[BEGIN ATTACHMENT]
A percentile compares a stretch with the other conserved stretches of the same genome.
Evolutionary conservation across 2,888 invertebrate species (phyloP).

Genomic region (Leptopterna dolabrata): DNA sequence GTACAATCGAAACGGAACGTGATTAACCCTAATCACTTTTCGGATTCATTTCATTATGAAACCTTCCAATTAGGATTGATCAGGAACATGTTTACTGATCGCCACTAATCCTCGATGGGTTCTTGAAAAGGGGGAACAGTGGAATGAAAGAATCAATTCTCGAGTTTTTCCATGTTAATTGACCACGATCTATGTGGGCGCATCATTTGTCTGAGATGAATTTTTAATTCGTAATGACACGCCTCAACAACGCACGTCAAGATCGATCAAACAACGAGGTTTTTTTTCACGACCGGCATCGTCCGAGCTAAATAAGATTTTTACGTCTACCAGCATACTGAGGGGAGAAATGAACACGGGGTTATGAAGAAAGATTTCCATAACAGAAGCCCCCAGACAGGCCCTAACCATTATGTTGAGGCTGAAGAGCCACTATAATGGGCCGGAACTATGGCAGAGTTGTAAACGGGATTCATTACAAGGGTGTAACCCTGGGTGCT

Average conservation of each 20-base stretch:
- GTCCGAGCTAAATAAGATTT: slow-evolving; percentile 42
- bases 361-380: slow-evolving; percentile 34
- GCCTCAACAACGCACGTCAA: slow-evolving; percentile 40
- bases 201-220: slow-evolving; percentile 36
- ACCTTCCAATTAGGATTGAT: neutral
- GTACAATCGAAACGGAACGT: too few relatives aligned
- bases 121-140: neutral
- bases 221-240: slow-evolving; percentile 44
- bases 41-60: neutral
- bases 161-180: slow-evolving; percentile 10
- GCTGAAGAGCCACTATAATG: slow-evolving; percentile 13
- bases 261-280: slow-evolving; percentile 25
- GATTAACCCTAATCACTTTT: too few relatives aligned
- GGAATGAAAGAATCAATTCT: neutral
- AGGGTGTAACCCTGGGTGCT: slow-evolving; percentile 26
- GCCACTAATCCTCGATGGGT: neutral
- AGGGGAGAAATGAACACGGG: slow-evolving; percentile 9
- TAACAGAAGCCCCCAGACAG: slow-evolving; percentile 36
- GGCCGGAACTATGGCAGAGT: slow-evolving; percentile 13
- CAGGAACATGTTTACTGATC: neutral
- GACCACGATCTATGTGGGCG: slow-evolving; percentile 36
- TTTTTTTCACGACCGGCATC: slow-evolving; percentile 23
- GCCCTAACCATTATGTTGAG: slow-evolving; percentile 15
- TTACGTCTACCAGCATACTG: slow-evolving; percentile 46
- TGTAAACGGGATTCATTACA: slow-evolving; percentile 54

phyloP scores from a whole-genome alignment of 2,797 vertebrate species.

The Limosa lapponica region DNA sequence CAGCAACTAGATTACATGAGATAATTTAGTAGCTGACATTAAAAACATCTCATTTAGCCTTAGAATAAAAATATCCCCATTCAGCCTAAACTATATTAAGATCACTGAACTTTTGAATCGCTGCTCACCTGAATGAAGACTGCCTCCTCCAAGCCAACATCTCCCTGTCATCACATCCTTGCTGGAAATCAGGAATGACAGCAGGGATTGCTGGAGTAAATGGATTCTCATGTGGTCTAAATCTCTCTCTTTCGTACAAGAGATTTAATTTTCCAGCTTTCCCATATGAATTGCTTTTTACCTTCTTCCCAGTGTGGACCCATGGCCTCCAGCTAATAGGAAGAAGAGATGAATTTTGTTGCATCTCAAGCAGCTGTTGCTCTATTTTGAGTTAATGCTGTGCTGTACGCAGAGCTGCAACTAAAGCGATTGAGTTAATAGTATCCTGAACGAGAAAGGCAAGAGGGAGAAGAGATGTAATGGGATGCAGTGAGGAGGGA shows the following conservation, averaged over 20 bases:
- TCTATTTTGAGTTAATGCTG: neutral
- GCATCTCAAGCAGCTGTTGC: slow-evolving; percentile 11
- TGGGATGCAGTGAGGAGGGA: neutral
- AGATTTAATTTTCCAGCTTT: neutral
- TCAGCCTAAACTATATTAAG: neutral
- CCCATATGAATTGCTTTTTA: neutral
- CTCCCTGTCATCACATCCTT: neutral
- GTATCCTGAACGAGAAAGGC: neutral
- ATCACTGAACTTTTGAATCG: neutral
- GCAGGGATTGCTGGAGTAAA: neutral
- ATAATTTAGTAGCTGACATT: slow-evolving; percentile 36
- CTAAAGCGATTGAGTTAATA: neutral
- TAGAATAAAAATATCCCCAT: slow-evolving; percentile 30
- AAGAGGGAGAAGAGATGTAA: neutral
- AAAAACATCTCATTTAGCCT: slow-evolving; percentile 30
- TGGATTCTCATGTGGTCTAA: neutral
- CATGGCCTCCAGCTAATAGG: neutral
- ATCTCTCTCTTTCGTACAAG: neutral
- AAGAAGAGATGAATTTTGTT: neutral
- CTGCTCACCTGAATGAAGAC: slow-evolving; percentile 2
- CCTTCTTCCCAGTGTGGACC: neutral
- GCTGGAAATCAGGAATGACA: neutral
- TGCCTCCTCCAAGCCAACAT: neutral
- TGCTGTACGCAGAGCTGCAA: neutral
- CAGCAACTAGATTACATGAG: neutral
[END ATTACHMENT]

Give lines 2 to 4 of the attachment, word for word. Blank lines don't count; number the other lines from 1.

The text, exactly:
Evolutionary conservation across 2,888 invertebrate species (phyloP).

Genomic region (Leptopterna dolabrata): DNA sequence GTACAATCGAAACGGAACGTGATTAACCCTAATCACTTTTCGGATTCATTTCATTATGAAACCTTCCAATTAGGATTGATCAGGAACATGTTTACTGATCGCCACTAATCCTCGATGGGTTCTTGAAAAGGGGGAACAGTGGAATGAAAGAATCAATTCTCGAGTTTTTCCATGTTAATTGACCACGATCTATGTGGGCGCATCATTTGTCTGAGATGAATTTTTAATTCGTAATGACACGCCTCAACAACGCACGTCAAGATCGATCAAACAACGAGGTTTTTTTTCACGACCGGCATCGTCCGAGCTAAATAAGATTTTTACGTCTACCAGCATACTGAGGGGAGAAATGAACACGGGGTTATGAAGAAAGATTTCCATAACAGAAGCCCCCAGACAGGCCCTAACCATTATGTTGAGGCTGAAGAGCCACTATAATGGGCCGGAACTATGGCAGAGTTGTAAACGGGATTCATTACAAGGGTGTAACCCTGGGTGCT

Average conservation of each 20-base stretch: